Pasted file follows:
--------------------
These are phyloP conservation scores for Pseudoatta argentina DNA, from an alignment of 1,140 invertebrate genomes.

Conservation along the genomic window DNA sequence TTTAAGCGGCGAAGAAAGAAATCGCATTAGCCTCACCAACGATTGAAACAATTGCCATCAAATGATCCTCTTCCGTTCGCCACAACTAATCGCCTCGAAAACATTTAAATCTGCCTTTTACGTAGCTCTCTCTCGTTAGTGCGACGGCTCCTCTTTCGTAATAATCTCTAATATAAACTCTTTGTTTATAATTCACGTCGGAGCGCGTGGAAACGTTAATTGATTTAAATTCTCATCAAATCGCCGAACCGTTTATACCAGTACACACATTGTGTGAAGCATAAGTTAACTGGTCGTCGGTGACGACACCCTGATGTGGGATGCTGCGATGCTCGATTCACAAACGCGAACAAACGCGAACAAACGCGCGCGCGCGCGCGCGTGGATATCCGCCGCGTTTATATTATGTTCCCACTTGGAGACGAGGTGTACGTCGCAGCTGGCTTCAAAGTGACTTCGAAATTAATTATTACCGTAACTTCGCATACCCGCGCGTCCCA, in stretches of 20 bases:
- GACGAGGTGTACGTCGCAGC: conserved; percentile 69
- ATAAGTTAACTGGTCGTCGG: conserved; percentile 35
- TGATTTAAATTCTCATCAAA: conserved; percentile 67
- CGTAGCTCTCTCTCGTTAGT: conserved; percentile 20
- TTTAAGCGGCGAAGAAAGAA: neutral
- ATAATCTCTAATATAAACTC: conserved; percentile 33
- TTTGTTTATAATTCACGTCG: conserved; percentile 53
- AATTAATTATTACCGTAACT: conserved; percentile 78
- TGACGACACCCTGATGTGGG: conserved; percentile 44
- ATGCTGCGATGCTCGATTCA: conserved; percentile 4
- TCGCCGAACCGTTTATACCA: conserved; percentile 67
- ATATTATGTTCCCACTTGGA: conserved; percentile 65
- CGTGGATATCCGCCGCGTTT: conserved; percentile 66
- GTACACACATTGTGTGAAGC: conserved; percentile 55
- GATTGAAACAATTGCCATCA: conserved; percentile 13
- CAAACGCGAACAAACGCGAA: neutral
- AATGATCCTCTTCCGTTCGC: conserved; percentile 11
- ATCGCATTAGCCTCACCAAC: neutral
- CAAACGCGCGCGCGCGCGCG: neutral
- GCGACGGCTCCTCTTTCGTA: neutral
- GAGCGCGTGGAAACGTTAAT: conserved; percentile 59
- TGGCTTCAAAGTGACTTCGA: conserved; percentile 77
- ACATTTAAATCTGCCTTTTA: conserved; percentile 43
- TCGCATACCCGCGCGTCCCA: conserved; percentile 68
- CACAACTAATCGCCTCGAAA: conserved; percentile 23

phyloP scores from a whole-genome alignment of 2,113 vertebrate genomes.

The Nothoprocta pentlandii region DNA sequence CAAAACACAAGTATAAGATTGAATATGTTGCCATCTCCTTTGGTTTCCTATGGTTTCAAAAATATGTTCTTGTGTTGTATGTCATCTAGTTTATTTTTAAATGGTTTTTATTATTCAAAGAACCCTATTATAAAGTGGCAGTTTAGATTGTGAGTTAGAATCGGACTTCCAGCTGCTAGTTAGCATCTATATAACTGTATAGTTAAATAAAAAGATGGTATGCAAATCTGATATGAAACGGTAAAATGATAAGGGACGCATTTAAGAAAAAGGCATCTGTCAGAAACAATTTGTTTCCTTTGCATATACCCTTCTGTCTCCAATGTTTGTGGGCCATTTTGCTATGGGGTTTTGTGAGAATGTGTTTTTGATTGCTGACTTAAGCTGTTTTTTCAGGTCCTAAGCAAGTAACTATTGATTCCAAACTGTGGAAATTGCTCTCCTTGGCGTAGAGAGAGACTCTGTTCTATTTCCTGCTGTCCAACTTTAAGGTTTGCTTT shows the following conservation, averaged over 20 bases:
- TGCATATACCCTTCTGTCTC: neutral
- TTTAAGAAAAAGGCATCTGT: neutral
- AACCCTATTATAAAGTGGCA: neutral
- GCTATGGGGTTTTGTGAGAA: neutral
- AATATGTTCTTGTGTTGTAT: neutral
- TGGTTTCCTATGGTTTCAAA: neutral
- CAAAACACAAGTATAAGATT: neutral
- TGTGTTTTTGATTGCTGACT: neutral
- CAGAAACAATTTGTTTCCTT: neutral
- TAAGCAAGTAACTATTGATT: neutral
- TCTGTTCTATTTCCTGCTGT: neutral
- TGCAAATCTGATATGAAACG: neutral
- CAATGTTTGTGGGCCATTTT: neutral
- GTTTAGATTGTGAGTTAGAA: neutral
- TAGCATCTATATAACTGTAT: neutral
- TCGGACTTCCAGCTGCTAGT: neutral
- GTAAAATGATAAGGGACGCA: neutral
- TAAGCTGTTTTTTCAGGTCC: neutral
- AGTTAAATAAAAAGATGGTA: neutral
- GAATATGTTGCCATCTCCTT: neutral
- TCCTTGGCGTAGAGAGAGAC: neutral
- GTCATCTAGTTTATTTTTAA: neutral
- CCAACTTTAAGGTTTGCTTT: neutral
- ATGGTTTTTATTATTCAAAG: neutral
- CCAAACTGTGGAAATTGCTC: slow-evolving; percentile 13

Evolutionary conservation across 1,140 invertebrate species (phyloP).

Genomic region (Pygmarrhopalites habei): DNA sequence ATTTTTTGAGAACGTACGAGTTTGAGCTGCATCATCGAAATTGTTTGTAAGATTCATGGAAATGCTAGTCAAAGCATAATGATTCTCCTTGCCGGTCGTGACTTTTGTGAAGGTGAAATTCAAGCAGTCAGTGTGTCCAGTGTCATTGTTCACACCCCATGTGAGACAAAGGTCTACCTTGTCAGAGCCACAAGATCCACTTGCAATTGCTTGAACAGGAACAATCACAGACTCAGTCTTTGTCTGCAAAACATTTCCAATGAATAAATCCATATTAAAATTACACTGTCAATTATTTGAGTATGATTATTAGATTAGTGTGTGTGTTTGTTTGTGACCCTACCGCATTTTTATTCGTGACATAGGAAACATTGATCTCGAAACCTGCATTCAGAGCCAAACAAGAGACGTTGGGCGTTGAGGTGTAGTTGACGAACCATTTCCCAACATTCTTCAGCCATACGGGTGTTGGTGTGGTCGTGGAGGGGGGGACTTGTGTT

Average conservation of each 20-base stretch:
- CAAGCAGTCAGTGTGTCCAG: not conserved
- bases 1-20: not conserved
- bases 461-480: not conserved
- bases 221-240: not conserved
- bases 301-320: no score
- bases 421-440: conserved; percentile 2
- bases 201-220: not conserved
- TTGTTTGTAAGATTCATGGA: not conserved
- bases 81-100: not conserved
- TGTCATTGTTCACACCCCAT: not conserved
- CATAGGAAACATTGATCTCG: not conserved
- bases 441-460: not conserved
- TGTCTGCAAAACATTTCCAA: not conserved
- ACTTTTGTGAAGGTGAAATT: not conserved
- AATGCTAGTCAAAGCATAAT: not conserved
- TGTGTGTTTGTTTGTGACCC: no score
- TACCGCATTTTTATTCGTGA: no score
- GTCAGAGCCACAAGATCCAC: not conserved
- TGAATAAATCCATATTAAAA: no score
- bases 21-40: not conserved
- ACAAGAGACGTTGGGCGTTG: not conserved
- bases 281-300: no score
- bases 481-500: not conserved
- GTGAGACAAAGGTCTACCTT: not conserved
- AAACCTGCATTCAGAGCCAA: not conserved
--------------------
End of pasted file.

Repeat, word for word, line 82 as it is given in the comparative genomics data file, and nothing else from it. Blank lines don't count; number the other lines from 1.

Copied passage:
- AAACCTGCATTCAGAGCCAA: not conserved